When you work as a caterer, you get some quality cocktail-party stories.
It’s an unusual business, and no catering job is the same as another. Clients can be unusual. Situations can be even more unusual.
One food and drink magazine, Tasting Table, ran a feature called “A New York Catering Company Shares Its Craziest Stories.”
And, true to form, the stories are wild.
There’s the time they had to cater for 2,500 people in an under-construction high rise with no electricity, heat, or running water. In 30-degree weather.
Or the time they had to hire a Bay Crane to hoist barn-style tables onto a barge, to accommodate a floating skate-park party Nike was throwing on the Hudson River.
Truly, though, we caterers cherish the challenges.
Guests may understand that it’s raining, or freezing outside, and that the seating is too wet to use. They may understand that the gale winds may blow their plates out of their hands, or tip over their drinks. They may be cool with the fact that the power has gone out.
But they still expect all the food to be prepared perfectly.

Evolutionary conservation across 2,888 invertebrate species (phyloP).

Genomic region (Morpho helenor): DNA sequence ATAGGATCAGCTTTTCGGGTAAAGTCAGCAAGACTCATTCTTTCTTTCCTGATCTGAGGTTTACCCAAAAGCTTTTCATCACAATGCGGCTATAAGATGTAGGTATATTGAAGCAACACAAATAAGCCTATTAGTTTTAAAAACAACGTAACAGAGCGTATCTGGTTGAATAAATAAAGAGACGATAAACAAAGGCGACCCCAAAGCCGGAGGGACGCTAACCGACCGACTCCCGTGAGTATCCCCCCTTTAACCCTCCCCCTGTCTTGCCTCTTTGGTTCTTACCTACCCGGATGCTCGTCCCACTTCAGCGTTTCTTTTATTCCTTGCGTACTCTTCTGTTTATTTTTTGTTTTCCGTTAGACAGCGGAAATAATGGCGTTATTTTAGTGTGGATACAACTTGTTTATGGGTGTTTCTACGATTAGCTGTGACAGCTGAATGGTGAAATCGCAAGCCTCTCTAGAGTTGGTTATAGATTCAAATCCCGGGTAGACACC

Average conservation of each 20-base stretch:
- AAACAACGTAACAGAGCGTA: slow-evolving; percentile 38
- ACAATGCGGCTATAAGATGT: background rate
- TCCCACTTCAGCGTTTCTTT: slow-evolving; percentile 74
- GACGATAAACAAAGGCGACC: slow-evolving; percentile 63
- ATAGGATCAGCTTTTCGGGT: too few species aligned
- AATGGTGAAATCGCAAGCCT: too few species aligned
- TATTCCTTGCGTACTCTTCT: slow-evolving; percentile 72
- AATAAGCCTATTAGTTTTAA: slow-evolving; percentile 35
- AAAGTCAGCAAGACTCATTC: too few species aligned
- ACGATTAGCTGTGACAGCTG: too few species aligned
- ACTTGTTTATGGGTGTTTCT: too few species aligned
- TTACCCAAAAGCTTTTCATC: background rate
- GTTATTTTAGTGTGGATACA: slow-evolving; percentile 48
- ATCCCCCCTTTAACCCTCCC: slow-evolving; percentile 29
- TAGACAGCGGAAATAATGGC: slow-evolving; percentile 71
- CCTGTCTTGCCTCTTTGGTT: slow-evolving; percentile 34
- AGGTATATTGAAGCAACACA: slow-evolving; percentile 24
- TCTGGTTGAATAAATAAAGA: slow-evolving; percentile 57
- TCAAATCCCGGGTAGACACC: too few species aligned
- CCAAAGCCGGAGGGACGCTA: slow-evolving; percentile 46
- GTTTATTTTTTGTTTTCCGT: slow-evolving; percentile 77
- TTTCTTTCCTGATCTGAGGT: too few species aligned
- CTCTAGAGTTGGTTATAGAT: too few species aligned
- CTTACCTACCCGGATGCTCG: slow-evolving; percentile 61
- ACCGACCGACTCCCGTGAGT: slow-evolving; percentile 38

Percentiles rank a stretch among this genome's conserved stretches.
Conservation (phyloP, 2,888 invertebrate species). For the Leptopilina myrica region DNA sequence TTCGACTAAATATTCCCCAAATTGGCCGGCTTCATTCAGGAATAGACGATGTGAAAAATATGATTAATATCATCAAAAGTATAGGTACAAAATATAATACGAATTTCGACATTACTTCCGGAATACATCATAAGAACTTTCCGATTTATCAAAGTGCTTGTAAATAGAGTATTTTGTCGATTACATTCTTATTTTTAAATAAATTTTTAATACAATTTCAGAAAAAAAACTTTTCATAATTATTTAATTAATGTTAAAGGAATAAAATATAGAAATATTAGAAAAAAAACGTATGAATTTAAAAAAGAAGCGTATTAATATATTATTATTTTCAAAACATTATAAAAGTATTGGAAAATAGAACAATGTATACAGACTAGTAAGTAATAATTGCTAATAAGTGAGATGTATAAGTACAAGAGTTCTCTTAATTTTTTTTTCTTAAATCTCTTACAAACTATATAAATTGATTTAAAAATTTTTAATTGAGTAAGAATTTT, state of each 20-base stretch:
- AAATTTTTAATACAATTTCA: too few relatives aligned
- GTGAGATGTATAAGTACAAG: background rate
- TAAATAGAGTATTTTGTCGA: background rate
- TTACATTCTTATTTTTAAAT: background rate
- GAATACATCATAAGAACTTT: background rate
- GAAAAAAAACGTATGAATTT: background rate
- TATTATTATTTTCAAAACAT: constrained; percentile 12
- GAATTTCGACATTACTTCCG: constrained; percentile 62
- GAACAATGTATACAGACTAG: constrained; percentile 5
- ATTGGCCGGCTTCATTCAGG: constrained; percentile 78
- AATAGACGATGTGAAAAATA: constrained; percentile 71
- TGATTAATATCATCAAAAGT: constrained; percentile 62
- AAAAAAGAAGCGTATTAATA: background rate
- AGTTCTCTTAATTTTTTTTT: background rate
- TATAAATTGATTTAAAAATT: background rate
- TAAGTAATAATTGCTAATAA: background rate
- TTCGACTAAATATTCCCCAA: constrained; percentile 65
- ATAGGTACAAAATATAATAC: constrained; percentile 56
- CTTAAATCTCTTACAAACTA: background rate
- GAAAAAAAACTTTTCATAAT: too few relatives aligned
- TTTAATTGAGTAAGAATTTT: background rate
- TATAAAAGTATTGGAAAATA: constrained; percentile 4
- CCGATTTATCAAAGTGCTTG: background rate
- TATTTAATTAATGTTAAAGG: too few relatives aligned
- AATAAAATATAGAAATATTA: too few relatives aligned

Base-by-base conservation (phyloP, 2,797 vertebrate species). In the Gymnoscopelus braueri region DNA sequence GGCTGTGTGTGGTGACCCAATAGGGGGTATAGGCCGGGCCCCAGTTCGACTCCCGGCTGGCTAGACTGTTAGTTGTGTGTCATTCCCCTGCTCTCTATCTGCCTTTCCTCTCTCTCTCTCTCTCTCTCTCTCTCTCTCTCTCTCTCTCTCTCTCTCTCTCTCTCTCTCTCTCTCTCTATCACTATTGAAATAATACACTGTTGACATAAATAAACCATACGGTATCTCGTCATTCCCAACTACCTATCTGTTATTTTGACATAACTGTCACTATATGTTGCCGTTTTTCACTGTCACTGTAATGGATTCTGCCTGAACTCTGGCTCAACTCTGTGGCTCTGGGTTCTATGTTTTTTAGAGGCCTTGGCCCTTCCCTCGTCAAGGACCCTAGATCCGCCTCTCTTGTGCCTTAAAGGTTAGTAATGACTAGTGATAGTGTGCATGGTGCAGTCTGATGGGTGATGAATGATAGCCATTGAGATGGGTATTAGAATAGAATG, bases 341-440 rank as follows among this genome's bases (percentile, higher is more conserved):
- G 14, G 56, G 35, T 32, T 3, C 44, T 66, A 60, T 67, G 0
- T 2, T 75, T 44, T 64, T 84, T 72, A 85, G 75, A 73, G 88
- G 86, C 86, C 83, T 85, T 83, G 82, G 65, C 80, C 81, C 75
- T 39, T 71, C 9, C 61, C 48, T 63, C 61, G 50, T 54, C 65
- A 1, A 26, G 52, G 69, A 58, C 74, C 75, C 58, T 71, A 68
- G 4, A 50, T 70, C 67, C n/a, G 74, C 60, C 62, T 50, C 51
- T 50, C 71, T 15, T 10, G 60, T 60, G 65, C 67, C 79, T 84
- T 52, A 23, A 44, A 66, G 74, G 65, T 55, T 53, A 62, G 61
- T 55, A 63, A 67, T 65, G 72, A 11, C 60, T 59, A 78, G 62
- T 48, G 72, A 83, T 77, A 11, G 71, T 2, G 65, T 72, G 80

And therefore, part of a caterer’s life is making sure that the temperatures are right. The temperature of the food as it is being served, certainly. But also, the temperature of the cooking surfaces, and of the ovens, and of the refrigeration units and the freezers. One tiny mix-up with the temperature at which something is stored — even for a short time — and the entire presentation can go out the window.
So here’s to the wild and the unexpected. Here’s to the unusual and unpredictable conditions that can turn a straightforward catering job into something we laugh about as we tell you the story — years later, over beverages.